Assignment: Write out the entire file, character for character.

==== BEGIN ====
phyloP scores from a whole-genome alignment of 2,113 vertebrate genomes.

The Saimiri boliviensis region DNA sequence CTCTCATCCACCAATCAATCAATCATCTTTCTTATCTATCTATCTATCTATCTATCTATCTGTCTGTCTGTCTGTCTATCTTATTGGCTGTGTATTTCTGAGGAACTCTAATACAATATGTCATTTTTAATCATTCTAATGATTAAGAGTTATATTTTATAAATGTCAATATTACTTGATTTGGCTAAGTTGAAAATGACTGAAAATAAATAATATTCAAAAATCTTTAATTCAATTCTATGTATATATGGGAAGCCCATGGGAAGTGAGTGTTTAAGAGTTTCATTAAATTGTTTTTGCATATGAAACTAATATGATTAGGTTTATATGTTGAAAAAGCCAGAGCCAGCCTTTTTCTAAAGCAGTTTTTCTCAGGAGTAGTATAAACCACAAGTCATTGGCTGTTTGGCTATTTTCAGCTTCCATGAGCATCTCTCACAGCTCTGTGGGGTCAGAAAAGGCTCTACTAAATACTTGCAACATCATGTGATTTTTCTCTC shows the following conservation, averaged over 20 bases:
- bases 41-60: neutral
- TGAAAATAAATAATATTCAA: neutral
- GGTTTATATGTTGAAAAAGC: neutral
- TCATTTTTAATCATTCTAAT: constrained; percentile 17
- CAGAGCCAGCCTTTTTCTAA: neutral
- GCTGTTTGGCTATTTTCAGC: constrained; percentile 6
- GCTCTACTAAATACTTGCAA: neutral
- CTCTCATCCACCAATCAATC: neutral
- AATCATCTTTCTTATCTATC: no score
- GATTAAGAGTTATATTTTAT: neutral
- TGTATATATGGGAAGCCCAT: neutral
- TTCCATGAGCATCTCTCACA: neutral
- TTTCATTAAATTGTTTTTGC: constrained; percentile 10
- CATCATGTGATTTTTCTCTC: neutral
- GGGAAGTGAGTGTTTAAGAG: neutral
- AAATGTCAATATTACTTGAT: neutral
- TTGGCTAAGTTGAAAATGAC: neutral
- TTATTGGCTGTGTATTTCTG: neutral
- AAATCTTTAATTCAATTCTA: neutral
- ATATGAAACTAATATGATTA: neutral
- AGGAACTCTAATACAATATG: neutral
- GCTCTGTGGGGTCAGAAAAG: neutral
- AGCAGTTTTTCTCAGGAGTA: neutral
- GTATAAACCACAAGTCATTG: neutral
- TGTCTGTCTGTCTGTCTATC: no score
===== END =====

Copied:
phyloP scores from a whole-genome alignment of 2,113 vertebrate genomes.

The Saimiri boliviensis region DNA sequence CTCTCATCCACCAATCAATCAATCATCTTTCTTATCTATCTATCTATCTATCTATCTATCTGTCTGTCTGTCTGTCTATCTTATTGGCTGTGTATTTCTGAGGAACTCTAATACAATATGTCATTTTTAATCATTCTAATGATTAAGAGTTATATTTTATAAATGTCAATATTACTTGATTTGGCTAAGTTGAAAATGACTGAAAATAAATAATATTCAAAAATCTTTAATTCAATTCTATGTATATATGGGAAGCCCATGGGAAGTGAGTGTTTAAGAGTTTCATTAAATTGTTTTTGCATATGAAACTAATATGATTAGGTTTATATGTTGAAAAAGCCAGAGCCAGCCTTTTTCTAAAGCAGTTTTTCTCAGGAGTAGTATAAACCACAAGTCATTGGCTGTTTGGCTATTTTCAGCTTCCATGAGCATCTCTCACAGCTCTGTGGGGTCAGAAAAGGCTCTACTAAATACTTGCAACATCATGTGATTTTTCTCTC shows the following conservation, averaged over 20 bases:
- bases 41-60: neutral
- TGAAAATAAATAATATTCAA: neutral
- GGTTTATATGTTGAAAAAGC: neutral
- TCATTTTTAATCATTCTAAT: constrained; percentile 17
- CAGAGCCAGCCTTTTTCTAA: neutral
- GCTGTTTGGCTATTTTCAGC: constrained; percentile 6
- GCTCTACTAAATACTTGCAA: neutral
- CTCTCATCCACCAATCAATC: neutral
- AATCATCTTTCTTATCTATC: no score
- GATTAAGAGTTATATTTTAT: neutral
- TGTATATATGGGAAGCCCAT: neutral
- TTCCATGAGCATCTCTCACA: neutral
- TTTCATTAAATTGTTTTTGC: constrained; percentile 10
- CATCATGTGATTTTTCTCTC: neutral
- GGGAAGTGAGTGTTTAAGAG: neutral
- AAATGTCAATATTACTTGAT: neutral
- TTGGCTAAGTTGAAAATGAC: neutral
- TTATTGGCTGTGTATTTCTG: neutral
- AAATCTTTAATTCAATTCTA: neutral
- ATATGAAACTAATATGATTA: neutral
- AGGAACTCTAATACAATATG: neutral
- GCTCTGTGGGGTCAGAAAAG: neutral
- AGCAGTTTTTCTCAGGAGTA: neutral
- GTATAAACCACAAGTCATTG: neutral
- TGTCTGTCTGTCTGTCTATC: no score